17 June 2017
Dr. Justin Varney works for Public Health England. He writes about his recent award for addressing health inequalities affecting lesbian, gay, bisexual and trans people and supporting LGBT healthcare professionals
In April I was honoured to receive the David Harvey Award for my contribution to addressing health inequalities affecting lesbian, gay, bisexual and trans people and supporting LGBT healthcare professionals. The award was given by the Gay and Lesbian Association of Doctors and Dentists, which is the national charity supporting LGBT doctors and dentists and their student colleagues.
The David Harvey Award is named in honour of the prominent paediatrician, who was out as a gay man for most of his professional life. He was not afraid to stand up and be counted at a time when many gay professionals felt unable to do so.
As part of the Award I was asked to give the Peter King Memorial Lecture. I chose to speak about privilege.
I have been fortunate to have a life full of lots of types of privilege. As a white educated cis-man who grew up in a family full of love and stimulation, I have been incredibly supported and been exposed to diverse and vibrant experiences. I have been really privileged to be surrounded by people who have supported me to speak out on human rights issues and particularly on LGBT issues.
As a doctor, and someone working in public health, I have also been very privileged to get a ‘seat at the table’ and be part of strategic conversations. Often this seat comes as a result of my professional role and my LGBT health inequalities role, but sometimes also when I have been in a community role leading Southwark’s LGBT network or as an independent advisor on LGBT issues to the Metropolitan Police.
Some of the important differences between privilege and entitlement are gratitude, humility and the appetite to learn. Often because I only have one seat at the table I have had to learn to be a mouth piece for a vibrant and diverse community, taking time in my preparation to listen and learn from different parts of the LGB&T communities and think about how I can articulate their views and voices through my seat and position. It hasn’t always been an easy role, nor have I always got it right first time, and at times there have been vertical learning curves. But I hope that I have tried to be open to hearing and had a good go at representing the diverse views across our community.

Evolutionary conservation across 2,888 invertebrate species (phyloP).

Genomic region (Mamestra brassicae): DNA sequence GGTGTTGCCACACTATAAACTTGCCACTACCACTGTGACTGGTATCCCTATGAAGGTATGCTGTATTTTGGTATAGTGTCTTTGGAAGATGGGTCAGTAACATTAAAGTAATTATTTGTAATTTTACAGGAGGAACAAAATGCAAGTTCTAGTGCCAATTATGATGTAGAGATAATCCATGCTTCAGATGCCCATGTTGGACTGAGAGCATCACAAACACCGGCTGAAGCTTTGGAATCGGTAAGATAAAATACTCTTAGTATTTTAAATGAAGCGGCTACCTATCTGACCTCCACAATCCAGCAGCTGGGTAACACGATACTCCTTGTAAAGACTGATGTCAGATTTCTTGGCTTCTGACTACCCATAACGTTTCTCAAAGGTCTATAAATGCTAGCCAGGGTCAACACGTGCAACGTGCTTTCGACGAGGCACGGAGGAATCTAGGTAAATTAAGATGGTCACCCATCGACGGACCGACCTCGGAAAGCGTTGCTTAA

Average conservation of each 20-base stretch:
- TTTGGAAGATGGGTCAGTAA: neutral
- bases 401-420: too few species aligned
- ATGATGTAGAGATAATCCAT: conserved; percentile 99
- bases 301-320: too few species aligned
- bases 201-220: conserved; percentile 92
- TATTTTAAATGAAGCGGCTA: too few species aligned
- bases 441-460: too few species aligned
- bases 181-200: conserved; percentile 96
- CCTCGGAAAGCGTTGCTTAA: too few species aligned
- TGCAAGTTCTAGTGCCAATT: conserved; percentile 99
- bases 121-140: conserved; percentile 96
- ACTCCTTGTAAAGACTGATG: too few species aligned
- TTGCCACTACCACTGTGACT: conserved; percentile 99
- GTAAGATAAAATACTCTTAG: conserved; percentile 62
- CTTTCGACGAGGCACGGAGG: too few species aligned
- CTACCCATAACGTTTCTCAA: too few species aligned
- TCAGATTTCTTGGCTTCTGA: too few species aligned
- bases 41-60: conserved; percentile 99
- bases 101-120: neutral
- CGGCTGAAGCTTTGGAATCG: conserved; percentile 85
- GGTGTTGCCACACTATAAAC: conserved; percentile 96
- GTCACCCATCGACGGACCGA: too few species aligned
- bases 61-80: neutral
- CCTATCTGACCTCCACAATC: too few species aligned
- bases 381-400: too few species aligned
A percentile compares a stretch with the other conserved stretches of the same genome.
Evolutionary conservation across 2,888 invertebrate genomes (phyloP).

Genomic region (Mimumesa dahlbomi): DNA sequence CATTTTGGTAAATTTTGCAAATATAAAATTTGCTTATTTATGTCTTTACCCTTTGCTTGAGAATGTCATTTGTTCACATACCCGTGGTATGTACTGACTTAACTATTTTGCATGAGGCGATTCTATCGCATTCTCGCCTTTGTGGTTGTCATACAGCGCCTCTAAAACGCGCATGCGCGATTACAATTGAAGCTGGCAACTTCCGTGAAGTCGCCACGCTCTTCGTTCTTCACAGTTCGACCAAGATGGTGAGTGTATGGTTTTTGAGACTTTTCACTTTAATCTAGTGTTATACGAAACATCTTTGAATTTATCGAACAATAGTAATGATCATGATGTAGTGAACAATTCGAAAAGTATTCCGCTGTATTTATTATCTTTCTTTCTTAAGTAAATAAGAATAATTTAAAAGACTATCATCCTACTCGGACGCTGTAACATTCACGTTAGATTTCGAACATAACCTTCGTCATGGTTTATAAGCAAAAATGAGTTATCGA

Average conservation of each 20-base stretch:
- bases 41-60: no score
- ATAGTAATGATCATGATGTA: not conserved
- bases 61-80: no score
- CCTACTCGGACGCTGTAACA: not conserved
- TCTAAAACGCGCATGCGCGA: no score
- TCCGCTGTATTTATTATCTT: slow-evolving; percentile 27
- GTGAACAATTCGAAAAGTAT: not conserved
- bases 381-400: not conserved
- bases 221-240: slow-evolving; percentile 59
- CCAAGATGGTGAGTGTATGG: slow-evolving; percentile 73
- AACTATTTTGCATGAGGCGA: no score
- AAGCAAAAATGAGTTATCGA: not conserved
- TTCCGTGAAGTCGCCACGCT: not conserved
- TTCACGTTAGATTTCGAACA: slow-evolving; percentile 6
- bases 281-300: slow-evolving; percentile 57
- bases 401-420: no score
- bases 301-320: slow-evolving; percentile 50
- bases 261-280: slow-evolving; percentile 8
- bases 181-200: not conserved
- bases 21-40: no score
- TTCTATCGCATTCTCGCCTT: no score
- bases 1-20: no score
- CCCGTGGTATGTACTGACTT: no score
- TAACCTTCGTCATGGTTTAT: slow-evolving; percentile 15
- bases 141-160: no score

When I accepted the award I did so in a green evening dress, no make-up and sensible shoes. I do not identify as trans, although I have sometimes explored gender fluidity in terms of my clothing choices, there was a clear reason for my choice of outfit for the evening.
Over ten years ago I gave a key note speech at the national HIV CHAPS conference wearing a ball gown. During that speech I talked about the importance of valuing diversity in our LGBT community and coming together to work across boundaries and silos for a common good. At the end of the talk I highlighted that if the audience had not heard what I was saying because they were focused on my dress then they were probably working in the wrong sector. Working with diverse communities, in fact working in public health in general, is about being open to hearing what someone says and looking deeper than the clothes they wear or the colour and cut of their hair, however too often we get stuck on that initial visual assessment, we don’t take more than six seconds to click the mental ‘thumbs up or thumbs down’ in our heads.
It is perhaps a sign of how far we have come, or perhaps my privilege, that PHE chose to run the internal news piece celebrating the award with a photograph of me in a dress with my award and all of the feedback was in the form of compliments on the colour and cut of my dress.